Defining the Environmental Footprint

Funded by the National Check-off and Canada’s Beef Science Cluster, researchers are currently working to gather and assimilate information to define the Canadian beef industry’s environmental footprint. This information will provide the beef industry with balanced, factual information to justify the environmental attributes of the Canadian Beef Advantage, assess the environmental goods and services provided by Canada’s beef industry, and identify ways in which different sectors of the industry can improve their environmental performance. The study will also enrich the Economic, Social and Environmental Sustainability Assessment being done by the Canadian Roundtable for Sustainable Beef. Alberta Agriculture and Forestry post.

 

Committee Pushing For ALUS In Huron County

Huron County could be getting an Alternative Land Use Services program. The Huron County Water Protection Steering Committee is asking the county to help implement the program. ALUS involves compensating landowners, like farmers, for using sound environmental practices on their lands. Committee Chair Jim Ginn says the program requires the support of the broader community. ALUS programs are running in 5 Ontario municipalities, including Bruce and Grey Counties. Ginn feels it would make long-term sense for Huron to get behind the program as well. Blackburn AgriMedia story.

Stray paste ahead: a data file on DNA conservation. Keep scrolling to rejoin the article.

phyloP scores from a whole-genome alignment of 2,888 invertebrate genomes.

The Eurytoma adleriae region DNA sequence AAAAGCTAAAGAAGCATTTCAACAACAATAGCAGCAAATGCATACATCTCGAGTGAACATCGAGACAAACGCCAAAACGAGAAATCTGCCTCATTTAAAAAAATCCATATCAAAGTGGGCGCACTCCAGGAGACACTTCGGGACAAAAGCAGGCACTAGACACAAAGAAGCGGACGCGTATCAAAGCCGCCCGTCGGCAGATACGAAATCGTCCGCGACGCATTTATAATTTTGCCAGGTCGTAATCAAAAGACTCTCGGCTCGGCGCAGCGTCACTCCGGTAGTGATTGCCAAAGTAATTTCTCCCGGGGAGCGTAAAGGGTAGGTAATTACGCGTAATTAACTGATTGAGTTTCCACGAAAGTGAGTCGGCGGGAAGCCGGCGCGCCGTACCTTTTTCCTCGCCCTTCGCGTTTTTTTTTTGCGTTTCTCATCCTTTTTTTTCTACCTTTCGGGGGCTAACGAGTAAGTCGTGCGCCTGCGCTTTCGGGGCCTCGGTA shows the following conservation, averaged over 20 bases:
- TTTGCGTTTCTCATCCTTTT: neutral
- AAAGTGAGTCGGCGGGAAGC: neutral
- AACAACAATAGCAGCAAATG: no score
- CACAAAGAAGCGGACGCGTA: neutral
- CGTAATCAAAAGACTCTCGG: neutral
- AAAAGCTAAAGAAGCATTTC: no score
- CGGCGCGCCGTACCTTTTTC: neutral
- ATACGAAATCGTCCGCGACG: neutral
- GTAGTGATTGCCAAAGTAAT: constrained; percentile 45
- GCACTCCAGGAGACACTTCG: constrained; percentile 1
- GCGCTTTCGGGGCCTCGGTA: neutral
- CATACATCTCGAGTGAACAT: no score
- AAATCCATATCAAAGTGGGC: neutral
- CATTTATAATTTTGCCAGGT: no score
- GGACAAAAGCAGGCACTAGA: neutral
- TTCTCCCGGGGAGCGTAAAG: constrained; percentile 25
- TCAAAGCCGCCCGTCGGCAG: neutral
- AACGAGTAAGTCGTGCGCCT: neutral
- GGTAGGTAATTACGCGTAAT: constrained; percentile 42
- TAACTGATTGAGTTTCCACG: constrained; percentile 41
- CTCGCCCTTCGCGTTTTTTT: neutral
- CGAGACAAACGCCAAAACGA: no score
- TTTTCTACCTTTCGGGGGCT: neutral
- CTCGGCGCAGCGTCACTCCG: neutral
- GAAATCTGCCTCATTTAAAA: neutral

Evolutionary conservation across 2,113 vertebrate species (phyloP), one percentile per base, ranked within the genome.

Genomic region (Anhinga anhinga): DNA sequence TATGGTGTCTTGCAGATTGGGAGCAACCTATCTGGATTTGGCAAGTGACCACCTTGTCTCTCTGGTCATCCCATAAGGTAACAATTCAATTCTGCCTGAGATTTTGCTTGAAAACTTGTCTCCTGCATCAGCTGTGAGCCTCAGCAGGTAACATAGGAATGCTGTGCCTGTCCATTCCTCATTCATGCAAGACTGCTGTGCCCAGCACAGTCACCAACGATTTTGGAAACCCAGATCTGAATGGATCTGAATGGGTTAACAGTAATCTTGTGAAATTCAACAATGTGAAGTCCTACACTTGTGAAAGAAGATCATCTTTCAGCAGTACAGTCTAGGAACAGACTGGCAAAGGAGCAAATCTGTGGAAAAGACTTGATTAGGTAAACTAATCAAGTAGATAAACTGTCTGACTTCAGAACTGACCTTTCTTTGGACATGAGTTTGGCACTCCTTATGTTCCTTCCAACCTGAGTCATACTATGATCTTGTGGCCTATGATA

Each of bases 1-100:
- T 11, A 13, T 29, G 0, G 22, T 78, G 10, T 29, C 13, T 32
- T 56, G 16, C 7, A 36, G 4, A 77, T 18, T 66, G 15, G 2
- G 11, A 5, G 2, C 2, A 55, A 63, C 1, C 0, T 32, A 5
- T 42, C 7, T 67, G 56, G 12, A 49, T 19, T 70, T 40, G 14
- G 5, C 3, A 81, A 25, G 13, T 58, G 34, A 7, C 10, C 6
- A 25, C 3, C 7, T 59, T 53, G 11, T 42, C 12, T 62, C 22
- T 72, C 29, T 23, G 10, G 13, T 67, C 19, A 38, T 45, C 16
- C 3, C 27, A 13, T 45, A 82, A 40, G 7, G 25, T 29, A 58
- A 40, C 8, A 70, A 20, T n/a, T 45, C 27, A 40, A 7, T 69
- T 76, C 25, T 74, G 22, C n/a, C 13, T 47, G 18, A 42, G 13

AND IF YOU HAVE TIME

 

Longest picnic table in the world

Come take part in the Durham Harvest Picnic—an exciting community collaboration for a cause! The longest picnic table in the world, accommodating more than 500 participants, will be set on Saturday, Augu st 15th, at the south end of Victoria Fields on Gordon St. in Whitby. On Friday, August 14th, a team of more than 100 volunteers will build the picnic table. After the event concludes, the wood and fasteners used to build the table will be donated to Habitat for Humanity Durham for the outside framing of four houses in Oshawa. Durham Festival post.